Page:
If your spouse or civil partner has died, you may be able to get a grant from the government called the Bereavement Support Payment. This can help to ease some of the financial strain that comes with the loss of a partner.

But what is the Bereavement Support Payment, who is eligible, and how much can you expect? Here we’ll talk you through the Bereavement Support Payment regulations for 2017 on, and how to apply.


What is the Bereavement Support Payment?

The Bereavement Support Payment is a government grant for husbands, wives and civil partners who were bereaved on or after 6th April 2017.

Available across the whole of the UK, it was created to replace the Widowed Parents Allowance, the Bereavement Payment and the Bereavement Allowance.

However, you can still claim the Widowed Parents Payment if your partner died before April 2017.

Don’t forget: if you’d like the full Bereavement Support Payment, it’s important to apply within the first three months after the death.


How much is the Bereavement Support Payment?

There are two rates available, depending on your situation:

  • If you were pregnant, or had a child living with you when your spouse or civil partner died, you can get the higher rate. This is a one-off payment of £3,500 followed by up to 18 monthly payments of £350.
  • If not, you’ll get the standard one-off payment of £2,500 followed by up to 18 monthly payments of £100.


What are the rules on Bereavement Support Payment eligibility?

So far, so good. But who can claim Bereavement Support Payment? You’re eligible if all of the following are true:

  • Your spouse or civil partner died on or after 6th April 2017
  • They paid National Insurance for at least 25 weeks in a tax year, or died due to an accident or illness caused by work
  • You were under State Pension age when they died (you can check this here)
  • You were living in the UK or in one of the countries that offer bereavement payments

Unfortunately, you won’t be able to claim a Bereavement Support Payment if you’re serving a prison sentence, you’re divorced from the person who died or if you weren’t living with your partner when they died.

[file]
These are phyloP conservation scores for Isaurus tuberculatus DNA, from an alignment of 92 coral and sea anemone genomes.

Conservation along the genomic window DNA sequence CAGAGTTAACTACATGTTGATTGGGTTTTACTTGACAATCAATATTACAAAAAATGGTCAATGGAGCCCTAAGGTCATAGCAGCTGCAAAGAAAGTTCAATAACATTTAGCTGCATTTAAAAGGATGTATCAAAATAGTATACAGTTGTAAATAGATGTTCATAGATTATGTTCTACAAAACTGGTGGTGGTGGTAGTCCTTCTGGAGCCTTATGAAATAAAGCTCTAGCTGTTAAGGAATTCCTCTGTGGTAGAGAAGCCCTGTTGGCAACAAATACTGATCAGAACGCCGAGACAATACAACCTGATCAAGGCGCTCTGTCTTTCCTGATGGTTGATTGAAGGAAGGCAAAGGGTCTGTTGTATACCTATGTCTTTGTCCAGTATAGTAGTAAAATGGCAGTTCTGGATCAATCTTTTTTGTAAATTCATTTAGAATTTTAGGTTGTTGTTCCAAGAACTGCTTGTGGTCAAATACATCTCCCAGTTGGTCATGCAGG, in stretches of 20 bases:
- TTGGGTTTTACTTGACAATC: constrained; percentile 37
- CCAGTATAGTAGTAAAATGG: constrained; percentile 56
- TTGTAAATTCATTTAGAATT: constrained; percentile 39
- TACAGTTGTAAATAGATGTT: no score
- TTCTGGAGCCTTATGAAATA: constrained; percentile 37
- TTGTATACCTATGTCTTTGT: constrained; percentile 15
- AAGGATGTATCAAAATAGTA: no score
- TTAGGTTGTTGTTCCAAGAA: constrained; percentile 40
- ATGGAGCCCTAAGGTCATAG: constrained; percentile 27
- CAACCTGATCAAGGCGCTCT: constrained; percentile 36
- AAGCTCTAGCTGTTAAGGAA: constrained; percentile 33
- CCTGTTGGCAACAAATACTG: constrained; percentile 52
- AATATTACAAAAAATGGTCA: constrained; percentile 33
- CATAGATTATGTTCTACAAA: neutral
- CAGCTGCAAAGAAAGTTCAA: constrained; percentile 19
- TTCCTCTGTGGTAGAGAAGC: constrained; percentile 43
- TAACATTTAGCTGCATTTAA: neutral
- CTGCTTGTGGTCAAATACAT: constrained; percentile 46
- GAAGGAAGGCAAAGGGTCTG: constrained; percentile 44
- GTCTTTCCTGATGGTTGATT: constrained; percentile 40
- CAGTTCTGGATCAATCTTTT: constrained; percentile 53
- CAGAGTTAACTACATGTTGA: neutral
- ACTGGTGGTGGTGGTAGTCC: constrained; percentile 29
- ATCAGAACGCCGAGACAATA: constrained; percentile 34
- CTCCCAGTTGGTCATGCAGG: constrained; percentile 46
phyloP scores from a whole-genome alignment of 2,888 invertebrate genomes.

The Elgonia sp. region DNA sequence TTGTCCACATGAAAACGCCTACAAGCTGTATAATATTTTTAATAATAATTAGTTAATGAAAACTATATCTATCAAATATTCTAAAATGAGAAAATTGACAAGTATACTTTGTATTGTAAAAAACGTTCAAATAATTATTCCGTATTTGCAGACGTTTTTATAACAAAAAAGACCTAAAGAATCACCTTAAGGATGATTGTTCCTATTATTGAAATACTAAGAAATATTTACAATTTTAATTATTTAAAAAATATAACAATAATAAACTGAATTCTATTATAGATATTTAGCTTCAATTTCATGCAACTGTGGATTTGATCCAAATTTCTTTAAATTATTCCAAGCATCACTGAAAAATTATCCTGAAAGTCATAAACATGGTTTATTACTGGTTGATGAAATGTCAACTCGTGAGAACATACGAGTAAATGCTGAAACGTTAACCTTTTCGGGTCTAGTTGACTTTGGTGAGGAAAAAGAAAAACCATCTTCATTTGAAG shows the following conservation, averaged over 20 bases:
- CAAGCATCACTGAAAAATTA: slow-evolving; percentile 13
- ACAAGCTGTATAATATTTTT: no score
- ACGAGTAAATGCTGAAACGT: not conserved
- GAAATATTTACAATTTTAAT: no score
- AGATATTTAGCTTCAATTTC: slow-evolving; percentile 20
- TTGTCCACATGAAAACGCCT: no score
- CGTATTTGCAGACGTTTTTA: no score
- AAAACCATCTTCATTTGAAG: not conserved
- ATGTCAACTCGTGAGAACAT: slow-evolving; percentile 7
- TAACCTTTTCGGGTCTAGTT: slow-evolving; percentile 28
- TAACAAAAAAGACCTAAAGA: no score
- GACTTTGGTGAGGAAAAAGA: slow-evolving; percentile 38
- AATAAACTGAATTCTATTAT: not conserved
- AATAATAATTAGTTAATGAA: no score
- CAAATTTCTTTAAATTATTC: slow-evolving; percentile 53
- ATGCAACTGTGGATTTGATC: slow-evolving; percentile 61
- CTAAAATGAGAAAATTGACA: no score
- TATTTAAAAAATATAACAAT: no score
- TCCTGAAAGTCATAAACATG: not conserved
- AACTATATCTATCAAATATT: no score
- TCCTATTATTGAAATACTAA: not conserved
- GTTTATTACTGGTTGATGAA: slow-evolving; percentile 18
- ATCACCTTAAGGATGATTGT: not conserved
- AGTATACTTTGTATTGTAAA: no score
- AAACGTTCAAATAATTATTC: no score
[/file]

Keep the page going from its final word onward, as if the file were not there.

However, you can still claim it if you get remarried, move in or enter into a new civil partnership with someone else, although you should let the DWP know about any change in your circumstances.


How to claim Bereavement Support Payment

You can apply for the Bereavement Support Payment by post or by phone.

Applying by post

If you’d like, you can download the claim form for the Bereavement Support Payment here:

England, Wales and ScotlandNorthern Ireland

You can also order one by calling your local Jobcentre Plus – or in Northern Ireland, your local Social Security or Jobs & Benefits Office.

Once you’ve completed the Bereavement Support Payment claim form, it’s a good idea to double check it and make a photocopy for reference. The finished form should be taken to your local Jobcentre Plus, or posted to:

England, Wales and Scotland claims:

Bereavement Support Payment
Mail Handling Site A
WV98 2BS

Northern Ireland claims:

Bereavement Support Payment,
Mail Opening Unit,
PO Box 42
BT49 4AN

When you post the form, you can ask the Post Office if they can give you proof of postage – this is a document you can use if you need to prove when you made your claim later on.

Applying by phone

In England, Wales and Scotland, the Bereavement Support Payment contact number is 0800 731 0469. If you are in Northern Ireland, it’s 0800 085 2463. Lines are open Monday to Friday, 8am to 6pm. Calls are free.


How long do you have to apply for the Bereavement Support Payment?

While you can claim the Bereavement Support Payment up to 21 months after your partner’s death, you need to apply for it within three months if you want to get the full amount:

  • For every month your application is delayed, you lose a monthly payment. This kicks in after the third month.
  • If you apply over a year after the death, the lump sum is brought down to the same amount as your monthly payments (so, £350 or £100).


Will you lose benefits if you get a Bereavement Support Payment?

It’s unlikely. The Bereavement Support Payment won’t have any impact on your benefits for a whole year after you get the first instalment.

Once that year is over, any portion you haven’t spent may potentially change the level of benefit you can claim, however.


Is the Bereavement Support Payment means tested?

No. Unlike the Funeral Expenses Payment, you don’t need to be on benefits or have a low income to apply for the Bereavement Support Payment.


Is the Bereavement Support Payment taxable?

Nope. You don’t have to pay tax on the Bereavement Support Payment at any point.


Other ways to get financial help

If you need help with funeral costs after someone close to you dies, and you’re not eligible for the Bereavement Support Payment, there are other avenues you can explore:


Print this guide